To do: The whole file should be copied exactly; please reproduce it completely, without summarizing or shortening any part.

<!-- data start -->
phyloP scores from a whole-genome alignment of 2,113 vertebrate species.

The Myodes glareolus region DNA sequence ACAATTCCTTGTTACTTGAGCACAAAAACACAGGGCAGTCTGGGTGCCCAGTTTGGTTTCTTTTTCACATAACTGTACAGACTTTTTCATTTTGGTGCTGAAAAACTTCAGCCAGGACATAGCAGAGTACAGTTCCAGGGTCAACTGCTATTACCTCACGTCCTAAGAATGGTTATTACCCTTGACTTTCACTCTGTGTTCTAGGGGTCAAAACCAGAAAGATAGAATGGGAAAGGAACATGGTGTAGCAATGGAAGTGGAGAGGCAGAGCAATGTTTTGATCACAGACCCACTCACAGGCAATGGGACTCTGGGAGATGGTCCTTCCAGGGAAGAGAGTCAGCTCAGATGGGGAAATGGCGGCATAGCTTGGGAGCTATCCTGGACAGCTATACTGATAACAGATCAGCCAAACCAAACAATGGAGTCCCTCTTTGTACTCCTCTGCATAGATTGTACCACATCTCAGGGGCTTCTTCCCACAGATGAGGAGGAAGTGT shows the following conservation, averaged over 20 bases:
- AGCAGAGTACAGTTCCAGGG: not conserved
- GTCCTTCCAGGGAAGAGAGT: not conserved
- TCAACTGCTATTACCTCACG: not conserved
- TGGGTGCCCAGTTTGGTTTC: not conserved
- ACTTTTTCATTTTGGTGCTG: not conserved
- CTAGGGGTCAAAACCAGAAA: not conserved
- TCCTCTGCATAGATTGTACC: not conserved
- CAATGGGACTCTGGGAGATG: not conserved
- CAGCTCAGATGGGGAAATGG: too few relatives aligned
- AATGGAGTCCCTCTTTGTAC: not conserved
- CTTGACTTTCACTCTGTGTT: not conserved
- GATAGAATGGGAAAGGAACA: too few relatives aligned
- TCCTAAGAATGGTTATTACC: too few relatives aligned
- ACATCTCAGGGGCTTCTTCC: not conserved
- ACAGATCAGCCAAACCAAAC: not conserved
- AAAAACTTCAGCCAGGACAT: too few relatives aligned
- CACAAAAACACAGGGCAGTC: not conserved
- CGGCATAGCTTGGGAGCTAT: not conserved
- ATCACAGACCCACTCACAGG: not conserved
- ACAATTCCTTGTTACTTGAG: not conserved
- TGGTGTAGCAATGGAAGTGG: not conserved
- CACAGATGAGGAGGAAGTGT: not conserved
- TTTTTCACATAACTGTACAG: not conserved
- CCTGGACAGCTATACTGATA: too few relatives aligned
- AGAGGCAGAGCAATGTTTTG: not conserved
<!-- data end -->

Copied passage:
phyloP scores from a whole-genome alignment of 2,113 vertebrate species.

The Myodes glareolus region DNA sequence ACAATTCCTTGTTACTTGAGCACAAAAACACAGGGCAGTCTGGGTGCCCAGTTTGGTTTCTTTTTCACATAACTGTACAGACTTTTTCATTTTGGTGCTGAAAAACTTCAGCCAGGACATAGCAGAGTACAGTTCCAGGGTCAACTGCTATTACCTCACGTCCTAAGAATGGTTATTACCCTTGACTTTCACTCTGTGTTCTAGGGGTCAAAACCAGAAAGATAGAATGGGAAAGGAACATGGTGTAGCAATGGAAGTGGAGAGGCAGAGCAATGTTTTGATCACAGACCCACTCACAGGCAATGGGACTCTGGGAGATGGTCCTTCCAGGGAAGAGAGTCAGCTCAGATGGGGAAATGGCGGCATAGCTTGGGAGCTATCCTGGACAGCTATACTGATAACAGATCAGCCAAACCAAACAATGGAGTCCCTCTTTGTACTCCTCTGCATAGATTGTACCACATCTCAGGGGCTTCTTCCCACAGATGAGGAGGAAGTGT shows the following conservation, averaged over 20 bases:
- AGCAGAGTACAGTTCCAGGG: not conserved
- GTCCTTCCAGGGAAGAGAGT: not conserved
- TCAACTGCTATTACCTCACG: not conserved
- TGGGTGCCCAGTTTGGTTTC: not conserved
- ACTTTTTCATTTTGGTGCTG: not conserved
- CTAGGGGTCAAAACCAGAAA: not conserved
- TCCTCTGCATAGATTGTACC: not conserved
- CAATGGGACTCTGGGAGATG: not conserved
- CAGCTCAGATGGGGAAATGG: too few relatives aligned
- AATGGAGTCCCTCTTTGTAC: not conserved
- CTTGACTTTCACTCTGTGTT: not conserved
- GATAGAATGGGAAAGGAACA: too few relatives aligned
- TCCTAAGAATGGTTATTACC: too few relatives aligned
- ACATCTCAGGGGCTTCTTCC: not conserved
- ACAGATCAGCCAAACCAAAC: not conserved
- AAAAACTTCAGCCAGGACAT: too few relatives aligned
- CACAAAAACACAGGGCAGTC: not conserved
- CGGCATAGCTTGGGAGCTAT: not conserved
- ATCACAGACCCACTCACAGG: not conserved
- ACAATTCCTTGTTACTTGAG: not conserved
- TGGTGTAGCAATGGAAGTGG: not conserved
- CACAGATGAGGAGGAAGTGT: not conserved
- TTTTTCACATAACTGTACAG: not conserved
- CCTGGACAGCTATACTGATA: too few relatives aligned
- AGAGGCAGAGCAATGTTTTG: not conserved